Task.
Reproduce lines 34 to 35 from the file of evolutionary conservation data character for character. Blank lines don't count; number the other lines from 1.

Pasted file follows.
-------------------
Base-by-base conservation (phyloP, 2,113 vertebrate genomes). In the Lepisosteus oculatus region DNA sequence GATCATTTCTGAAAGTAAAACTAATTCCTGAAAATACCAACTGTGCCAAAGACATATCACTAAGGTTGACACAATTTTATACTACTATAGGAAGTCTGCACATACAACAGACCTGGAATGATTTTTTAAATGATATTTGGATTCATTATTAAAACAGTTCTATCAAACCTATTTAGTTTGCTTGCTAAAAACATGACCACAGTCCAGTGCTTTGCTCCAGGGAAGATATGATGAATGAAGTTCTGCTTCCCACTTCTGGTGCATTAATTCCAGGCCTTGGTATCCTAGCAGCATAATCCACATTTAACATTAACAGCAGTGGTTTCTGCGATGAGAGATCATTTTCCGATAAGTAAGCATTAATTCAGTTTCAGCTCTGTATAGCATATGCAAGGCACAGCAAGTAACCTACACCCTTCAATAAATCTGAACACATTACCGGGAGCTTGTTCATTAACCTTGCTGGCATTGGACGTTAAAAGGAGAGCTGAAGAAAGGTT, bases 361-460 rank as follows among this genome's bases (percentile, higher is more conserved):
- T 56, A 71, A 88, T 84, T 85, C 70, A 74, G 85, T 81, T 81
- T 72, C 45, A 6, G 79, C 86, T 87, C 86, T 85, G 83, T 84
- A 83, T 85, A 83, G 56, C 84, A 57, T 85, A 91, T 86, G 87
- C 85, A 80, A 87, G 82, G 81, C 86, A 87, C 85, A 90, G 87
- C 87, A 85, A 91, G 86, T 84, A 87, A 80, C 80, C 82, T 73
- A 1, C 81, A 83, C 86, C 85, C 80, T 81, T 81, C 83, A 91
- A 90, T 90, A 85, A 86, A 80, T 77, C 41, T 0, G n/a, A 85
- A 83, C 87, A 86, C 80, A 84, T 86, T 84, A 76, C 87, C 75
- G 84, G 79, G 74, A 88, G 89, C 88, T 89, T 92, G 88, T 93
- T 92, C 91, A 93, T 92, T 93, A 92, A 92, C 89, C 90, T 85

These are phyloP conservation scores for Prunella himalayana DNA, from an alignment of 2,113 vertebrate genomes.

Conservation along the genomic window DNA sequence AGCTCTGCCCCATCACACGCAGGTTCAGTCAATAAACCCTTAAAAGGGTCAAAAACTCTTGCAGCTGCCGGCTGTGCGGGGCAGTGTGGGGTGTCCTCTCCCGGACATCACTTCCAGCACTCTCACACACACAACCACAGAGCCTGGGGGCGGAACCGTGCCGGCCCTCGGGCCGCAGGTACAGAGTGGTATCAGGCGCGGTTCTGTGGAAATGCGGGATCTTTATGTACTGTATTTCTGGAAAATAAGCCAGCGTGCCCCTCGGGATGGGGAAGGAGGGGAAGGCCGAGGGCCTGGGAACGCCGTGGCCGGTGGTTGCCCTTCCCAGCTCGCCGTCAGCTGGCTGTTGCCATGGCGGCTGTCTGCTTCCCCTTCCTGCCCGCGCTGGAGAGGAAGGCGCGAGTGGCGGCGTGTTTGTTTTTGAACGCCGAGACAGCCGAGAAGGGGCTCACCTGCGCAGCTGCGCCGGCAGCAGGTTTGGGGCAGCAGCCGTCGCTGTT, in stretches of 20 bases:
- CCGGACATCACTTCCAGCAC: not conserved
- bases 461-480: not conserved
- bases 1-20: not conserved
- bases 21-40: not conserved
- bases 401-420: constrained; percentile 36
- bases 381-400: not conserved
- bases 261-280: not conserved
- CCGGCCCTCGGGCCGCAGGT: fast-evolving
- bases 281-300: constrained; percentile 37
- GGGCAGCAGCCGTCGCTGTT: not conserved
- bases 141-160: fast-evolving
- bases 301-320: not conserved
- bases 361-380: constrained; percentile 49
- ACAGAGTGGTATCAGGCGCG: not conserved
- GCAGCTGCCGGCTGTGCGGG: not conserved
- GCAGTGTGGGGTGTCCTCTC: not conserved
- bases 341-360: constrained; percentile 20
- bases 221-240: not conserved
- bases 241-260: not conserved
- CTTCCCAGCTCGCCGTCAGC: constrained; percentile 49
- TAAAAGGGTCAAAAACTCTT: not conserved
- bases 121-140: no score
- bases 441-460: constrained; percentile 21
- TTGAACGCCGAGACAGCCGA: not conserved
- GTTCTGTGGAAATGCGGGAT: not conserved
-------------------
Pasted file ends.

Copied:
- TAAAAGGGTCAAAAACTCTT: not conserved
- bases 121-140: no score